In this work, we reexamine the previous MHD model (Shi & Li 2009) and find the relation between the kHz QPOs and the accretion rate in NSLMXBs, based on the interpretation of the MHD waves of Shi & Li (2009). Unlike the result of others, we find that the Alfvénlike transverse waves only exist under special conditions. We start in section 2 with the new MHD model and give the solutions of the dispersion equation on the MHD wave frequencies. Then, we compare our results with observations in section 3. Finally, we make discussion in section 4 and summarize our result in section 5.
2 The MHD model
In this section, we consider that a steady standard disk of Shakura & Sunyaev (1973) in a NSLMXB is truncated by the stellar magnetosphere, and the plasma is accreted to the polar cap along the magnetic field (e.g., Ghosh et al. 1977, Elsner & Lamb 1977). As shown in Fig. 1, in the accretion process, the plasma hits the magnetic field lines and compresses the primary polar magnetic field which might lead to a deformation of the magnetic field and some instability (Elsner & Lamb 1977). The MHD waves produced at the magnetosphere radius from a small perturbation lead to the kHz QPOs.
2.1 The MHD Waves
We start from a balance by gravity, barometric pressure, magnetic pressure for the plasma in the border between the magnetosphere and the steady thin accretion disk rotating around the NS; this gives a definition of the magnetosphere radius of the LMXBs. The balance equation can be expressed as follows,
(1) 
where is the plasma velocity, the vacuum magnetic conductivity, the barometric pressure, the magnetic field, the displacement from the NS, the plasma density, the gravitational constant, the mass of the NS and the angular velocity of the NS, respectively. The subscript “0” denotes variables in the equilibrium state and the bold italic expresses vectors. It is very different from Shi & Li (2009) that now we consider that the magnetic field and the density of the plasma in the magnetosphere are not uniform, but we consider the same initial conditions of Shi & Li (2009) that the balance is steady at first, i.e., , , and . We consider that the plasma is ideal conductor, so the vacuum electroconductivity , and then we can obtain the equation according to the Faraday principle of electromagnet induction as follows,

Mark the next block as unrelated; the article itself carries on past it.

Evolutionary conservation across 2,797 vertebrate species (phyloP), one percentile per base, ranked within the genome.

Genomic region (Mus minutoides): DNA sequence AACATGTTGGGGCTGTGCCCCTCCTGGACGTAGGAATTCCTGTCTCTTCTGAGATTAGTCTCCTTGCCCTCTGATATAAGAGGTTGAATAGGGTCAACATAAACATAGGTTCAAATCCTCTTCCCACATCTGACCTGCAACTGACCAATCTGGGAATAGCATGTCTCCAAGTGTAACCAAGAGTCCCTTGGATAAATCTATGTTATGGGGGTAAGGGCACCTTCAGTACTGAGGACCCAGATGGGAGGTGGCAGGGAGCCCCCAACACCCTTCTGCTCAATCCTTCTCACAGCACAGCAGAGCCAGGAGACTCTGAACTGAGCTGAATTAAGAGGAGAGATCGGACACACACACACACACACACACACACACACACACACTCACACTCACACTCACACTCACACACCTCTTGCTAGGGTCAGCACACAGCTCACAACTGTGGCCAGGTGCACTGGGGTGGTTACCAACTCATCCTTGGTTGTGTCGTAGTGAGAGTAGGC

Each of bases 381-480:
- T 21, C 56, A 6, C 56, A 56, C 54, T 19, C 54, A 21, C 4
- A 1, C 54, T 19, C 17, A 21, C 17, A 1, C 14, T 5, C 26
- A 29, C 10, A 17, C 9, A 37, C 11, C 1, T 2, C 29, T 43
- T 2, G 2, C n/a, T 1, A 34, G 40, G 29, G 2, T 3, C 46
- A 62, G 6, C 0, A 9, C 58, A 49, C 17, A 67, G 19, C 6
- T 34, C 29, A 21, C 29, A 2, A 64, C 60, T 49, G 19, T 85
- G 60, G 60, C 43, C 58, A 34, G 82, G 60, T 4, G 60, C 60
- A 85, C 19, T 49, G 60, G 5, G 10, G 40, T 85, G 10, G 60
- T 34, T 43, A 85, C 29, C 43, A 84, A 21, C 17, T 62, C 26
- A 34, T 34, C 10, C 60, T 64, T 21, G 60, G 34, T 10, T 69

(2) 
The continuity and the adiabatic condition are always used in the accretion process and they can be expressed as follows,
(3) 
(4) 
where is the adiabatic index. The plasma at the magnetosphere radius is always disturbed by strong excitation (Rezania & Samson 2005), so now we discuss the MHD waves that are produced from a small disturbance. The disturbed MHD equations are written as,
(5) 
(6) 
(7) 
(8) 
where , , , , and the subscript “s” denotes the variation of a physical quantity due to the perturbation, except in the sound velocity () below. We consider that a small perturbation lead to the MHD waves, so , , , , . Combining Equations (1)(8), we can obtain the equations about the variation of the perturbed physical quantities in the firstorder approximation in the corotation reference frame (so ):
(9) 
(10) 
(11) 
(12) 
Unlike Equation (13) in Shi & Li (2009), Equation (9) includes the previously neglected term that comes from , since sometimes ; in addition we also consider the nonuniform distribution of the density and magnetic field for the plasma in the magnetosphere in those equations.
Differentiating Equation (9) and substituting (12) into it, we obtain
(13) 
Now we discuss the physical process in the rectangular coordinate system () in the corotation reference frame (see Fig. 1). We assume that (i) the accretion disk does not warp, i.e. the compressed magnetic field lines are normal to the disk in the equatorial plane, the magnetic field and the density are only functions of the longitudinal displacement () after being compressed, i.e. , , ; (ii) the MHD waves propagate along the magnetic field lines or they would be dissipated in the disk easily (Shi & Li 2009), i.e. the wave vector can be expressed as, , ( is the wavenumber). The balance equation of the plasma at the magnetosphere radius, Equation (1), can be simplified as,
(14) 
and the further simplified form is,
(15) 
where is the sound velocity.
After substituting Equations (10)(12) and (15) into Equation (13), we can obtain,
(16) 
where is the unit vector that has the same direction with . We then carry out Fourier transformation () for Equation (16) and simplify the result, and obtain the following dispersion equations:
(17) 
(18) 
(19) 
(20)